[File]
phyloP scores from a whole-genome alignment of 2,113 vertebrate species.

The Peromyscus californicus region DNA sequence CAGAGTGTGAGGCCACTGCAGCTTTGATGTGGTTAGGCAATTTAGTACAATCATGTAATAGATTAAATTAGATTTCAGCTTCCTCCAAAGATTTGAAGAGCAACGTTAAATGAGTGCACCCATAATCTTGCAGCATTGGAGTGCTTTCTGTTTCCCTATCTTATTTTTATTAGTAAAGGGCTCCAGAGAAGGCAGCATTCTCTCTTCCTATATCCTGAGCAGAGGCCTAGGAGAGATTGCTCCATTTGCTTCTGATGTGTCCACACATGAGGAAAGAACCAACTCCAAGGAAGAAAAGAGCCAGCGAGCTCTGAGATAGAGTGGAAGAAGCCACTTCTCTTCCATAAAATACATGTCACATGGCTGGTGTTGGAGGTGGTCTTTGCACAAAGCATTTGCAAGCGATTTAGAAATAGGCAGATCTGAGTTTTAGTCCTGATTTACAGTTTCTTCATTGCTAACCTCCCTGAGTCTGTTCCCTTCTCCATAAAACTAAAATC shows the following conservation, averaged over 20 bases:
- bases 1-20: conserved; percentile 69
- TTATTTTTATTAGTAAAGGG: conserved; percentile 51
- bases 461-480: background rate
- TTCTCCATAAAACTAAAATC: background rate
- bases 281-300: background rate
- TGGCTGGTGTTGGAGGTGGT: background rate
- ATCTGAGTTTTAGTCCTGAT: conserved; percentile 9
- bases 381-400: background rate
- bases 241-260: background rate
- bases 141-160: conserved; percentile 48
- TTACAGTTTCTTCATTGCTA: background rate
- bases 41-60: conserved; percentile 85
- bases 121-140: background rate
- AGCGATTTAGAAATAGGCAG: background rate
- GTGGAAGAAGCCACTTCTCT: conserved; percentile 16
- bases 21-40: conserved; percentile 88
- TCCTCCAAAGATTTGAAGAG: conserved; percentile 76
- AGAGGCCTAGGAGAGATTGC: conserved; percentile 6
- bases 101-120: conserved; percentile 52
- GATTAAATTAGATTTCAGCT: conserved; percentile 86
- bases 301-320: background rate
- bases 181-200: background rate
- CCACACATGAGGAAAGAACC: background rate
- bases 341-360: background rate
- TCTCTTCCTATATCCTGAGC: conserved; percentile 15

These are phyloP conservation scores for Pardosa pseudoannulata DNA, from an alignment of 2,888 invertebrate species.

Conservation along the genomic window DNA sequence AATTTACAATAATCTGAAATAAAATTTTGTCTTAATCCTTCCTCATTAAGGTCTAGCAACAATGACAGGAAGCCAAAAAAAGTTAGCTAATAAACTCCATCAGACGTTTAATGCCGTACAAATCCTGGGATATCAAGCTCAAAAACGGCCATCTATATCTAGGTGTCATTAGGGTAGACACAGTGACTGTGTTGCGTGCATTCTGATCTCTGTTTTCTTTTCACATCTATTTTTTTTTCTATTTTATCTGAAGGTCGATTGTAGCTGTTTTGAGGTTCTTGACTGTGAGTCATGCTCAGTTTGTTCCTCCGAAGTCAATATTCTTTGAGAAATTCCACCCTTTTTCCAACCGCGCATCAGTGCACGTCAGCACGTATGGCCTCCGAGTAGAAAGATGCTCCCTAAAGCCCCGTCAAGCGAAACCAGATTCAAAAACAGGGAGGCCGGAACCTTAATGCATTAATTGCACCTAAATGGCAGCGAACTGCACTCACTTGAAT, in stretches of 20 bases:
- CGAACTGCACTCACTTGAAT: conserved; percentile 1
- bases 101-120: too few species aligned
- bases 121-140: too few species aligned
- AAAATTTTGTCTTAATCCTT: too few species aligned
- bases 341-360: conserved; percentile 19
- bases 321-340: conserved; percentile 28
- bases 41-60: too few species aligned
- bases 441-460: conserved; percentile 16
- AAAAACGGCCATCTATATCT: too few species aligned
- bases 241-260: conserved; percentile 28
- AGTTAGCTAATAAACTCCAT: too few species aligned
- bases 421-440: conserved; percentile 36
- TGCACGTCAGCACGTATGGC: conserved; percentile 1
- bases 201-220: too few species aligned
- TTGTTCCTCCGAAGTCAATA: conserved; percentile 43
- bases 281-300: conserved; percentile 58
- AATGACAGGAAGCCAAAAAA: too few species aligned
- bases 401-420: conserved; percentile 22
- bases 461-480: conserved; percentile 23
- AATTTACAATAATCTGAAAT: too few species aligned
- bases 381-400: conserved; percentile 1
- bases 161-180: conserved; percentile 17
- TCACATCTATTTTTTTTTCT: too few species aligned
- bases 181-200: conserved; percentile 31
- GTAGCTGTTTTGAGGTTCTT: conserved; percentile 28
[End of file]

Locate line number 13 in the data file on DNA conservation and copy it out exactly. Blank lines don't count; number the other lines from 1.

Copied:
- TTACAGTTTCTTCATTGCTA: background rate